Even before man developed civilization, flooding was a problem. However, in nature flooding is necessary. It is nature’s way of:
1. Filtering out sediment and pollutants from surface run-off by dispersing it over larger area.
2. Slowing down the speed of run-off allowing it to soak down into the ground. This recharges the groundwater which modern man depends heavily on for potable water.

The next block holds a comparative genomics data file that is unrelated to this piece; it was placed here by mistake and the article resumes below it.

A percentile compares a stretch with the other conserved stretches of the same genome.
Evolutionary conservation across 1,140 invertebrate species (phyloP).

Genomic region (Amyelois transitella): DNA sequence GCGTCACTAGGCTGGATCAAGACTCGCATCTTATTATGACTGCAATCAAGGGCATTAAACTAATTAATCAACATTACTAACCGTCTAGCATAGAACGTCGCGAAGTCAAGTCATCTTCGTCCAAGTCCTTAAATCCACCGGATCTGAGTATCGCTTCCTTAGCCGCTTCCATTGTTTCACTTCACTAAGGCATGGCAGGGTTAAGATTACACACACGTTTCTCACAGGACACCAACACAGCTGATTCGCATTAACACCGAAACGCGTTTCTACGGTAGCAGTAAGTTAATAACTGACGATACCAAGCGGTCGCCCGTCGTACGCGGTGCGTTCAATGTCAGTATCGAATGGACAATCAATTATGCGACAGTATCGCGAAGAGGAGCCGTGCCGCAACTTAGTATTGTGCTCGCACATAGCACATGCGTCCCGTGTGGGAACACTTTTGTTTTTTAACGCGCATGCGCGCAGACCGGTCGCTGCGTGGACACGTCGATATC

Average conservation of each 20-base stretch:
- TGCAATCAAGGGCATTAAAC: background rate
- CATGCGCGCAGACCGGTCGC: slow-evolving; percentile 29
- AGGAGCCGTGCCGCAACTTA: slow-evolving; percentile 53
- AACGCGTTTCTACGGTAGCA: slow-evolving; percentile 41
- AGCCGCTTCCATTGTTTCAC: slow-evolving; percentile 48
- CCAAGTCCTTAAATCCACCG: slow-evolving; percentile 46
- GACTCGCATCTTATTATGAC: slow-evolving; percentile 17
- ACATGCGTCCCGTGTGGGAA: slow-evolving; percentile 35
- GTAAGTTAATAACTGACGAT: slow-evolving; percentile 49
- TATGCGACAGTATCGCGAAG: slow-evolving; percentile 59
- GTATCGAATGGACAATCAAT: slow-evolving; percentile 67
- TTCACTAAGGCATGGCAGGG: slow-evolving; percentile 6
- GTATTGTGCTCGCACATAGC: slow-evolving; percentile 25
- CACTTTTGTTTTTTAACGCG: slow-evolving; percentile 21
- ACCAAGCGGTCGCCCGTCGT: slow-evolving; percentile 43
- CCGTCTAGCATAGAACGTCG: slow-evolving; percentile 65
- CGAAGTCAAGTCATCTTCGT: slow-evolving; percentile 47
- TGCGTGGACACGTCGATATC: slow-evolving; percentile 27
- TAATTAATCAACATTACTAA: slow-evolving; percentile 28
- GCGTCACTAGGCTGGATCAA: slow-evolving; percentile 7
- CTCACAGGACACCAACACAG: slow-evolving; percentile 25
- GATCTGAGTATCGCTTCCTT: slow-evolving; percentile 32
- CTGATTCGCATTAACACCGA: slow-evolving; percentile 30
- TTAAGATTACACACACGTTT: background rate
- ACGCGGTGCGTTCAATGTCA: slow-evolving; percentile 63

The area round a waterway that is prone to flooding is called the flood plain or riparian zone. It usually supports a wide variety of plant and animal life. How large an area this zone covers is determined by the slope of the land. Marshes and swamps, commonly now referred to as wetlands, also are part of nature’s system in controlling water flow. They act like sponges and filters and are virtual grocery stores and nurseries for wildlife. When man chooses to build within or alter these wetlands, inevitably there are consequences. Flood plains, marshes and swamps were made to flood. As we learn every spring, man’s control over them is limited. (Photo: Mopus Brook, Ridgefield in flood)